Oulanyah chaired the talks attended by Rugunda, ministers Muruli Mukasa (Security) and Henry Banyenzaki (state for Economic Monitoring) and the NRM caucus vice chairperson David Bahati.

The opposition was represented by Oguttu, Nambooze, Sseggona and Kivumbi. According to a source familiar with the talks, Rugunda excused himself at the start for 30 minutes to “consult someone” after Nambooze questioned his clout to make meaningful concessions.

“We don’t discuss with someone who is of no value because we had similar talks with [former Prime Minister Amama] Mbabazi around the same time last year and nothing conclusive was reached and the consequences were bad for him,” Nambooze reportedly told Rugunda.

Demands

On coming back, Rugunda told the meeting that he had been given full authority to discuss with the opposition. In the closed meeting, Oulanyah reportedly told the government team that the KCCA governance issue is not a legal matter but a political question that can be resolved politically.

After the deliberations, the government eventually conceded to the opposition’s demands. The opposition made three key demands. One government had to withdraw a case in the Court of Appeal that is delaying the implementation of Justice Lydia Mugambe’s orders for Lukwago to resume his duties as lord mayor.

On March 28, Mugambe in a landmark ruling overturned Lukwago’s botched November 2013 impeachment until conclusion of a case he filed before the High Court challenging the KCCA tribunal report that formed the basis of his impeachment. The second demand was for Lukwago to be paid his salary arrears before the year’s end. The lord mayor was last paid in November last year. With a monthly pay cheque of Shs 16m, the arrears have accumulated to Shs 208m.

Banyenzaki instantly made a call to KCCA executive director Jennifer Musisi to communicate an instruction for her to meet this demand. The final demand was for government’s commitment to be captured in the Hansard, the official record of Parliament.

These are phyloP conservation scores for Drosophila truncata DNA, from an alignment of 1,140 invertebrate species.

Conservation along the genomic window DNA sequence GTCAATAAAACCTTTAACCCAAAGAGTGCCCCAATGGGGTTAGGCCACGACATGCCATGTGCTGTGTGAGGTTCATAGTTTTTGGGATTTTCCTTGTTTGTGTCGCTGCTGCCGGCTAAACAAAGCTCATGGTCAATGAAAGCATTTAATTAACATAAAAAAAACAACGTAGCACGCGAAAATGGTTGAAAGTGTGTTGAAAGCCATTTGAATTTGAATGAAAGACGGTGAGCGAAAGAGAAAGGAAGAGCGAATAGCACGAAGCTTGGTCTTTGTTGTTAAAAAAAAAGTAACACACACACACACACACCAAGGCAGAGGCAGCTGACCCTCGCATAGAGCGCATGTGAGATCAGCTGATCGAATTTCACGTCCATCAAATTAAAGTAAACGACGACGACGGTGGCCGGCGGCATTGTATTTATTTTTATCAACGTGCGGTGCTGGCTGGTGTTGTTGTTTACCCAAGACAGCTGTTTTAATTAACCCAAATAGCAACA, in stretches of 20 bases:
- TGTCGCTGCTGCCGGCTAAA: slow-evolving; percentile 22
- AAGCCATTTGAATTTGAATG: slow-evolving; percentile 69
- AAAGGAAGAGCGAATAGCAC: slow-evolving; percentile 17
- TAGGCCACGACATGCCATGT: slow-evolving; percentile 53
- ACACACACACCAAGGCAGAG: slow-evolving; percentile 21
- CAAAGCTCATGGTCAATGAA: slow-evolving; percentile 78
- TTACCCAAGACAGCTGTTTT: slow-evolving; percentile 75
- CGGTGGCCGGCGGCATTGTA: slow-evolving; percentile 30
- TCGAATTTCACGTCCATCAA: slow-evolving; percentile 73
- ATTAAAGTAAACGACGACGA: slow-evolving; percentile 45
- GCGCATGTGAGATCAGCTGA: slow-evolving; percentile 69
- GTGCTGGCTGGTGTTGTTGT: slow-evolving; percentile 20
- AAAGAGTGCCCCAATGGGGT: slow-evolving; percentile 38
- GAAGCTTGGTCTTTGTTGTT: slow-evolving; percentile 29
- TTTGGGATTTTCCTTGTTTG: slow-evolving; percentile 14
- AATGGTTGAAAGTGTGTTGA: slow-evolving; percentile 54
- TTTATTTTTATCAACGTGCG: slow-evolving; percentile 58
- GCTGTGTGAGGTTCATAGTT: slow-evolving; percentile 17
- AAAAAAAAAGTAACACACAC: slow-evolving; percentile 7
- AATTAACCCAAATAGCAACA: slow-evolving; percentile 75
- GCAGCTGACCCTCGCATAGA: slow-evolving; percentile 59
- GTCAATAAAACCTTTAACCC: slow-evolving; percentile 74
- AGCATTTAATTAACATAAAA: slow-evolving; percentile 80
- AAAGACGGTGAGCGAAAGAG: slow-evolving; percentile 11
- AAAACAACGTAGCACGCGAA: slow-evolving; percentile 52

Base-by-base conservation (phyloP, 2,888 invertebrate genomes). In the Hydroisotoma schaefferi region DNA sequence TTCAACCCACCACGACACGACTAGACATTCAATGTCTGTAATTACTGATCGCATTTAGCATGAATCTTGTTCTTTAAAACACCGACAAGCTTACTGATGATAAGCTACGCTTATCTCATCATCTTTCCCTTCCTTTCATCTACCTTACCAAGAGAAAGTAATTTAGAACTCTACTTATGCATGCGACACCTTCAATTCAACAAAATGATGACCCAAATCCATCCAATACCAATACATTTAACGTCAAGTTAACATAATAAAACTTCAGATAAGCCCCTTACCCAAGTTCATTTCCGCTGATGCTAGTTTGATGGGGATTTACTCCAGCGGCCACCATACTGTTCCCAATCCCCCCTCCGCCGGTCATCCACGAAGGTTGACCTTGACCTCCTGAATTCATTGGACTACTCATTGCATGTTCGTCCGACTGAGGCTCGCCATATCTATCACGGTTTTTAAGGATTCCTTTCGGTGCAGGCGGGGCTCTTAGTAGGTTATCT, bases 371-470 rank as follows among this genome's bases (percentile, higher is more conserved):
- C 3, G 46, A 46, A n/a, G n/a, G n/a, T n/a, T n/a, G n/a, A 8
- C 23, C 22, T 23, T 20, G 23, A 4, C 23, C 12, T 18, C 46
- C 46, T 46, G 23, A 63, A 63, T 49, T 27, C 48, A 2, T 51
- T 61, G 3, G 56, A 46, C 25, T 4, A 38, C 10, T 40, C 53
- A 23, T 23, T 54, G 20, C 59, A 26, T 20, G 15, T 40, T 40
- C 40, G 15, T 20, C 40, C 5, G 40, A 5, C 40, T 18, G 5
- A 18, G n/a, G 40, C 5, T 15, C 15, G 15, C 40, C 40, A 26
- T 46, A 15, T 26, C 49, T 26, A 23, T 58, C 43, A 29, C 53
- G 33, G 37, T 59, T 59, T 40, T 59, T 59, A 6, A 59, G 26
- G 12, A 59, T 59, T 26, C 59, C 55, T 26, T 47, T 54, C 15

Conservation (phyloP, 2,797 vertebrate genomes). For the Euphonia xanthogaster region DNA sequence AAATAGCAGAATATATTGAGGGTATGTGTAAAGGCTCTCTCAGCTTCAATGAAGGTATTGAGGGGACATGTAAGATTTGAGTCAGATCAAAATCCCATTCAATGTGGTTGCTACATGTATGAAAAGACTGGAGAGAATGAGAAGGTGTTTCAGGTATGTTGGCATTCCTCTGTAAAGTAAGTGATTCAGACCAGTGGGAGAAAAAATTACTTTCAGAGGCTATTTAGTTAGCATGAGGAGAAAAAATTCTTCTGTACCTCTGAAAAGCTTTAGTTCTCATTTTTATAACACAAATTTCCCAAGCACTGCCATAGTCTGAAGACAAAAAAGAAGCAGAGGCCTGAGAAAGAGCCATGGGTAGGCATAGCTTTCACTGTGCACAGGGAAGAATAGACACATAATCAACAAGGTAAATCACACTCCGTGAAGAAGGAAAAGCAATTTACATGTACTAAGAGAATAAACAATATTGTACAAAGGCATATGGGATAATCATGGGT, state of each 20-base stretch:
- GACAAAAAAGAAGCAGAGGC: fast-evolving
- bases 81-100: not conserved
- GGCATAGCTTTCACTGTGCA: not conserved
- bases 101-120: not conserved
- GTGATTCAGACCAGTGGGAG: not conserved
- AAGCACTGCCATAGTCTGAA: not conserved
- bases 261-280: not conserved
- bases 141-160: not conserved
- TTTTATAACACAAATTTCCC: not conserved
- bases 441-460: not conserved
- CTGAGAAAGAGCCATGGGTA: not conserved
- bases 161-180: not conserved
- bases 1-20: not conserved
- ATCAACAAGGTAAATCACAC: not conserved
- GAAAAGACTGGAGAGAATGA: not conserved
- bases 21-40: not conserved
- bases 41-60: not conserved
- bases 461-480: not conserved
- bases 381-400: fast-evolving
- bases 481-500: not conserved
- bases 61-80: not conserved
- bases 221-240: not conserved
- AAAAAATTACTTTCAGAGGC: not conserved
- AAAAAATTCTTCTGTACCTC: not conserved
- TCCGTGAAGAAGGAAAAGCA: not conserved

Indeed, on the resumption of Parliament after the adjournment, Oulanyah invited Rugunda to brief the house on the outcome of the talks. Rugunda then read out loud everything he and the opposition had agreed in the closed meeting.

He promised that the issues keeping Lukwago out of office will be resolved before February 2015 when Parliament reconvenes from recess.

“I have said what I have said. I want the people of Uganda to know that we mean what we say,” Rugunda told The Observer on Friday.

Rugunda further told The Observer that government was aware Lukwago’s issues had both legal and political implications but they would address the governance issues.

“In as far as the [issues in] courts are concerned, there are well qualified people to talk about that,” Rugunda said. “But all I can say [is that] we respect the rule of law and that is what we’ll stick to.”

Contacted for comment late last week, Lukwago sounded cautiously optimistic.

“Well, we hope this time round the government is committed to what was agreed upon,” he said, “because we have had similar engagements in the past only for the government to play ping pong.”

Nevertheless, with the above deal announced to the House, Oulanyah put the matter of the loan to the vote and it sailed through. With political consensus achieved, the matter of quorum was not raised. In the words of one senior opposition legislator, this is not the first motion to be passed without quorum.

Source : The Observer